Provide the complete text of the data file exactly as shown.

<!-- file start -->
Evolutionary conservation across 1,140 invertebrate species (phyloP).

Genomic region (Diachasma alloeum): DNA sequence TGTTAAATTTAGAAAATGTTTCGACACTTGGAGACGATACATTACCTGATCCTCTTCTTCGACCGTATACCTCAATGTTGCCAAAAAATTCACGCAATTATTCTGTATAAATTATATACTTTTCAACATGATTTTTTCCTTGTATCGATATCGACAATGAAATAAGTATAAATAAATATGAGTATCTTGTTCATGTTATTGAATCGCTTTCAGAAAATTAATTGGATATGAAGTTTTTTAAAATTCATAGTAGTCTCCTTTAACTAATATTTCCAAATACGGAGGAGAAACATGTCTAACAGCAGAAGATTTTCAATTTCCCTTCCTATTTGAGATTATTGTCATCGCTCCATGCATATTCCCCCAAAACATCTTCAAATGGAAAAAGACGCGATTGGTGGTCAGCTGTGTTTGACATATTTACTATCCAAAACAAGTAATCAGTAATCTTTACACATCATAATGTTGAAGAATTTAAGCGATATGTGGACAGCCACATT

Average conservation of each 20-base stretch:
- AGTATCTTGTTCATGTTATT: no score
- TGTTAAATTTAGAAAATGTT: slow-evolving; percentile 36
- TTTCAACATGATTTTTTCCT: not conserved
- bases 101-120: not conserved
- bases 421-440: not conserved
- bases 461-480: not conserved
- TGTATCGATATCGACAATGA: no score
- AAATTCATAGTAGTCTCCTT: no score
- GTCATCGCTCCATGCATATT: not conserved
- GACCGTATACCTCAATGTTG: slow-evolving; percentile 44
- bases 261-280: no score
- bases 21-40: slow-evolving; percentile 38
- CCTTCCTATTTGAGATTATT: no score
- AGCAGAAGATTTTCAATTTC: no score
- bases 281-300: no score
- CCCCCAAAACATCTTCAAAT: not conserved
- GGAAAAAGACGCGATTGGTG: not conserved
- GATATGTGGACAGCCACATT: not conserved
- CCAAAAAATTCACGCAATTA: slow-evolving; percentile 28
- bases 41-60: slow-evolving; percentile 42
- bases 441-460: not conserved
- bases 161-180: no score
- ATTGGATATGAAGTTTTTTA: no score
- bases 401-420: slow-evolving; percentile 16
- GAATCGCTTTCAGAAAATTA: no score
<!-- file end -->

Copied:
Evolutionary conservation across 1,140 invertebrate species (phyloP).

Genomic region (Diachasma alloeum): DNA sequence TGTTAAATTTAGAAAATGTTTCGACACTTGGAGACGATACATTACCTGATCCTCTTCTTCGACCGTATACCTCAATGTTGCCAAAAAATTCACGCAATTATTCTGTATAAATTATATACTTTTCAACATGATTTTTTCCTTGTATCGATATCGACAATGAAATAAGTATAAATAAATATGAGTATCTTGTTCATGTTATTGAATCGCTTTCAGAAAATTAATTGGATATGAAGTTTTTTAAAATTCATAGTAGTCTCCTTTAACTAATATTTCCAAATACGGAGGAGAAACATGTCTAACAGCAGAAGATTTTCAATTTCCCTTCCTATTTGAGATTATTGTCATCGCTCCATGCATATTCCCCCAAAACATCTTCAAATGGAAAAAGACGCGATTGGTGGTCAGCTGTGTTTGACATATTTACTATCCAAAACAAGTAATCAGTAATCTTTACACATCATAATGTTGAAGAATTTAAGCGATATGTGGACAGCCACATT

Average conservation of each 20-base stretch:
- AGTATCTTGTTCATGTTATT: no score
- TGTTAAATTTAGAAAATGTT: slow-evolving; percentile 36
- TTTCAACATGATTTTTTCCT: not conserved
- bases 101-120: not conserved
- bases 421-440: not conserved
- bases 461-480: not conserved
- TGTATCGATATCGACAATGA: no score
- AAATTCATAGTAGTCTCCTT: no score
- GTCATCGCTCCATGCATATT: not conserved
- GACCGTATACCTCAATGTTG: slow-evolving; percentile 44
- bases 261-280: no score
- bases 21-40: slow-evolving; percentile 38
- CCTTCCTATTTGAGATTATT: no score
- AGCAGAAGATTTTCAATTTC: no score
- bases 281-300: no score
- CCCCCAAAACATCTTCAAAT: not conserved
- GGAAAAAGACGCGATTGGTG: not conserved
- GATATGTGGACAGCCACATT: not conserved
- CCAAAAAATTCACGCAATTA: slow-evolving; percentile 28
- bases 41-60: slow-evolving; percentile 42
- bases 441-460: not conserved
- bases 161-180: no score
- ATTGGATATGAAGTTTTTTA: no score
- bases 401-420: slow-evolving; percentile 16
- GAATCGCTTTCAGAAAATTA: no score